Designing the correct bra size for your lingerie brand

I got asked a few weeks ago, whether there are any standard measurements that you can use as a starting point when starting to design, so you achieve the correct bra size.

Unfortunately there are no standard bra size charts, each company does their own bra fitting and designs patterns for their own customer.

However I can give you some insight on measurements from different companies I've worked with and where some companies start.

I have worked with a company (2014) that had their own bra size chart where they begin each bra sample with the underband of a 34B measuring at 64cm andeach wing measuring 16cm and the bra cups with cradle measuring 32cm. 

When I design a pattern for my brand (aimed at women with smaller backs and a bigger bust size, so my measurements may be different from high street brands). I start with a pattern/bra that I'm happy with the fit then I use that as pattern block and with every design I use that pattern and alter that, to fit the new style.  Usually then, only a few bra measurements alter, depending on the fabrics or how much the design has altered.

 

Lingerie Specification sheets

Below are actually specification sheets from when I designed for UK high street stores, The first one is from Topshop (2001) and the second is from River Island (2003), originally they were presented with designs that were from the same pattern (different design), and due to how they do their bra fitting on their fitting models, they altered the fit therefore altered the measurements such as on the wing, the underband and also the centre front.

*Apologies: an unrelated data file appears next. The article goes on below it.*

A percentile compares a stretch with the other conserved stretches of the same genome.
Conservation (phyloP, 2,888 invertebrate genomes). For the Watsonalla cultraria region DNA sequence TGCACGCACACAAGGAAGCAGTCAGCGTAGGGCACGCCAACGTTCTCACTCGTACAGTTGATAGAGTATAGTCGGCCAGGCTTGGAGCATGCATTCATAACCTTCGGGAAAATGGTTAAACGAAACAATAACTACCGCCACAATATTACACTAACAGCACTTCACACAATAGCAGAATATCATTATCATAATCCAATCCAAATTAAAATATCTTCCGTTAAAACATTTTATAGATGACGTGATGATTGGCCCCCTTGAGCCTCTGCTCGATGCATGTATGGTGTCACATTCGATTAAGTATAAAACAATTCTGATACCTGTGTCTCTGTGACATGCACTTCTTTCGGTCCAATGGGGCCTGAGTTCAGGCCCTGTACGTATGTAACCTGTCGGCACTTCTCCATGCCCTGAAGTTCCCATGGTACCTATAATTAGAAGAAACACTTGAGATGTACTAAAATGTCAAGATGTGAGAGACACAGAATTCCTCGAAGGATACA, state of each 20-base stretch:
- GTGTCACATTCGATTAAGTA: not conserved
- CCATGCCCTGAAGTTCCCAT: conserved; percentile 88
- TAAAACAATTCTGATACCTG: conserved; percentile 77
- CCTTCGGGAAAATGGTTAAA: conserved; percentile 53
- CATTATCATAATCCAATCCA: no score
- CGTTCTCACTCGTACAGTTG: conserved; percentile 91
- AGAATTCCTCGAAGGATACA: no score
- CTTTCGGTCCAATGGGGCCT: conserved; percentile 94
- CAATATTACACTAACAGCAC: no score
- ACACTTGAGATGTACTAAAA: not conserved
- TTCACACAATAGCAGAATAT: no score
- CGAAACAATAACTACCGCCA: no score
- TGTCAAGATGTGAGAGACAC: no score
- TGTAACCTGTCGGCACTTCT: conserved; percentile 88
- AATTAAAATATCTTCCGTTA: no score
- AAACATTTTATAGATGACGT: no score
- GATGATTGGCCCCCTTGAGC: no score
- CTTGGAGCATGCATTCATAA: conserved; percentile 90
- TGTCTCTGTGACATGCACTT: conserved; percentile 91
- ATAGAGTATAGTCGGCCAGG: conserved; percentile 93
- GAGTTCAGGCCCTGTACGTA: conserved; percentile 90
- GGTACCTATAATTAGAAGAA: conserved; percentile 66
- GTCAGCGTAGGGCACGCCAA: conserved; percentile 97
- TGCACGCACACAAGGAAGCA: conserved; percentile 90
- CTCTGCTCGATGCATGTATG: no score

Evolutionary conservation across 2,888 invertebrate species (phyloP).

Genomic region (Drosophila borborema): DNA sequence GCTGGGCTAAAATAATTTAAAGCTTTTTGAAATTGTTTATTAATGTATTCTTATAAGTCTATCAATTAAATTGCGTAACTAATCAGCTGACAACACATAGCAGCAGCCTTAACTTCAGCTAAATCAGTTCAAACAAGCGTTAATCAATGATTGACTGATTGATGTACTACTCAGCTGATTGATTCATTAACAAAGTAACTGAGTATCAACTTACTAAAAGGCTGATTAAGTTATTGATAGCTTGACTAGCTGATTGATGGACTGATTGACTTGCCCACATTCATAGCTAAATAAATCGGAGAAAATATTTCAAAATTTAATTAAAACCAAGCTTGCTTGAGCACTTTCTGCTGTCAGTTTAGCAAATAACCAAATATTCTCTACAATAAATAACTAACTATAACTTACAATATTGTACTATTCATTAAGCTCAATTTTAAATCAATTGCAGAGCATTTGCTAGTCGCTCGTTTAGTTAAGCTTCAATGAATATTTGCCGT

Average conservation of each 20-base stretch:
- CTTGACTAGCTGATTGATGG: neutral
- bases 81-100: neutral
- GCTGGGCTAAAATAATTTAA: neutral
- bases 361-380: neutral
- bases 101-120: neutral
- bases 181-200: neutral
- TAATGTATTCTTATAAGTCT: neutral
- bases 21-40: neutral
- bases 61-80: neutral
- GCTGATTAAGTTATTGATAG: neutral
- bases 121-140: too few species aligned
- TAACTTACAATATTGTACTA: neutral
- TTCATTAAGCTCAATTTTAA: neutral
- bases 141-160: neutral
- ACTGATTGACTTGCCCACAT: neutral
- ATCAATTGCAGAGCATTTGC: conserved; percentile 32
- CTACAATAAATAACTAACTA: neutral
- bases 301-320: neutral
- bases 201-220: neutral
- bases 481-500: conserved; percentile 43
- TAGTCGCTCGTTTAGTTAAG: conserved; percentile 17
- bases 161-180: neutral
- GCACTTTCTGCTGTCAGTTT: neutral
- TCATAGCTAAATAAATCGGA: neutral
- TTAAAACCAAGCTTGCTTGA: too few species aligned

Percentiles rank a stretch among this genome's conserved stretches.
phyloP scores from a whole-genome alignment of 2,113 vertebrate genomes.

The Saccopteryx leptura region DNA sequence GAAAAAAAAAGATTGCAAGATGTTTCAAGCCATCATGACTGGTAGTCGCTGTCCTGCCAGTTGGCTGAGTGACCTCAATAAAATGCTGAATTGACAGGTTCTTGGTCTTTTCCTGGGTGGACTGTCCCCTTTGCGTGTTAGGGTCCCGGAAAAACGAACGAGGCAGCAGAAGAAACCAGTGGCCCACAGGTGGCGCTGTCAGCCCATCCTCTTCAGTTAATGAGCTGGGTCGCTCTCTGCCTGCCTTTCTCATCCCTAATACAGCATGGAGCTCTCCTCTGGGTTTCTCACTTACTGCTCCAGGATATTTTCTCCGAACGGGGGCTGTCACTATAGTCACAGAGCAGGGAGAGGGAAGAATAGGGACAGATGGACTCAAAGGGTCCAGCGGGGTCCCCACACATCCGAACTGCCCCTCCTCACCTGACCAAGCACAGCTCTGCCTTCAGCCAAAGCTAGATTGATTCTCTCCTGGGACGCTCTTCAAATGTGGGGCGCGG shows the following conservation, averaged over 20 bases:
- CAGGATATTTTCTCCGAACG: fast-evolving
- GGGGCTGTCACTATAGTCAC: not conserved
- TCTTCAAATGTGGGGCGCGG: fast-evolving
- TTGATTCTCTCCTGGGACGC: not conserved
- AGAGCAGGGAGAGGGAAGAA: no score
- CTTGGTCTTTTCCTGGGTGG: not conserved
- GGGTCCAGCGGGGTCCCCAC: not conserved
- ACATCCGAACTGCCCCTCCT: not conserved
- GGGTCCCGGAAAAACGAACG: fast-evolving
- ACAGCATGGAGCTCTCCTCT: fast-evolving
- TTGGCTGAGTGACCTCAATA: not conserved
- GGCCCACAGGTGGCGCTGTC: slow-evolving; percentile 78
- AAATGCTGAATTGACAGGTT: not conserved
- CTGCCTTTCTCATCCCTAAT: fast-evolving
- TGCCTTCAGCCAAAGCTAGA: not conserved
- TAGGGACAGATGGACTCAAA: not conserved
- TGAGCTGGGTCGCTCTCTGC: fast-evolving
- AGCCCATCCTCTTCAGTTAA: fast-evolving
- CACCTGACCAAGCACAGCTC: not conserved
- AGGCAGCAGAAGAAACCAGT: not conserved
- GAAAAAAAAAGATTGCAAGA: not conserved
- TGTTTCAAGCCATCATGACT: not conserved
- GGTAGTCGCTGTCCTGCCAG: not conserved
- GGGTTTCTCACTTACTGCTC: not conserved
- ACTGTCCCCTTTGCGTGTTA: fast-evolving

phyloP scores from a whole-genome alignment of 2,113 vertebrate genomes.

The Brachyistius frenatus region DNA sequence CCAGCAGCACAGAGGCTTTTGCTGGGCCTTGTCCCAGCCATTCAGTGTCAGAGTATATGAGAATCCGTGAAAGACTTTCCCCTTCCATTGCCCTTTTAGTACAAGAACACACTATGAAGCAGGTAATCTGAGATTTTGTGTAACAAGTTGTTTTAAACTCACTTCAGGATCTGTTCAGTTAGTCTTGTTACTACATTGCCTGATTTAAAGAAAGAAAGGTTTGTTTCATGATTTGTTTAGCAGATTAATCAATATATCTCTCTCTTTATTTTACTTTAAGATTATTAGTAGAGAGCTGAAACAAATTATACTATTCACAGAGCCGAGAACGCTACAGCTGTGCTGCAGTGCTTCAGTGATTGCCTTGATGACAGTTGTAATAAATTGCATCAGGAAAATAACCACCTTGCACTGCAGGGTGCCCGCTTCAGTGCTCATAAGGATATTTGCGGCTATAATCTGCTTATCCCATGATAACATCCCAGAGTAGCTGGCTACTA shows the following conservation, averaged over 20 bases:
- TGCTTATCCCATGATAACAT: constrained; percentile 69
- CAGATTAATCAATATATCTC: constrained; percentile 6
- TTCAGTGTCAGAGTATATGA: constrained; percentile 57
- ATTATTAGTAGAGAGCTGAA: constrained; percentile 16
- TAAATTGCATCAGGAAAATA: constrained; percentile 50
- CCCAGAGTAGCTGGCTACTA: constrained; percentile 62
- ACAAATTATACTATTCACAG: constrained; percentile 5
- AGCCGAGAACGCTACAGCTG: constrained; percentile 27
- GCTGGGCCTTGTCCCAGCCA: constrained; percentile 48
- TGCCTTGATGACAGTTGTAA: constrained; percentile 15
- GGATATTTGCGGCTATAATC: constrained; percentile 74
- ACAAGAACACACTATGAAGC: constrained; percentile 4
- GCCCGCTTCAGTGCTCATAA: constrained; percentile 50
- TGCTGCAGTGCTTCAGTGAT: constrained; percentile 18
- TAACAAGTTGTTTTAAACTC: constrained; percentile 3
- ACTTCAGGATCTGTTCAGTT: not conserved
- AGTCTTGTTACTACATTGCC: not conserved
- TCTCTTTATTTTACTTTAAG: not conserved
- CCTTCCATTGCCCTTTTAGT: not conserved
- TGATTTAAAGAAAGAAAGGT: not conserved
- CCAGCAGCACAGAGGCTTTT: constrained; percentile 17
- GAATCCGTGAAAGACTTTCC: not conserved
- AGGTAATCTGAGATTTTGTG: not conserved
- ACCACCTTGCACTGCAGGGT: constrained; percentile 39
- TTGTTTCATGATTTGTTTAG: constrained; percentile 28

Bra specification sheet for a Top Shop bra (2001)

Bra specification sheet for a Top Shop bra (2001)

 Bra specification sheet for a River Island bra

Bra specification sheet for a River Island bra

 

There are no correct or standard measurements for lingerie, and even different companies have different size charts and grade differently (the UK brands grade underbands on 5cm and the French brands grade underbands on 4cm); so even if you start at the same measurements by the time you reach 4 sizes bigger or smaller then each brand measurement will be different. The best thing you can do is stay consistent to your own brand, each bra fits each woman differently so what is favourable by one person may not to be so in another, so build your brand with your core customer in mind.

*For those who need advice on How to fill in a Specification sheet then the book "how to spec a bra and brief" is available to download or buy as a book. Also there are downloadable spec sheet that you can use as a template.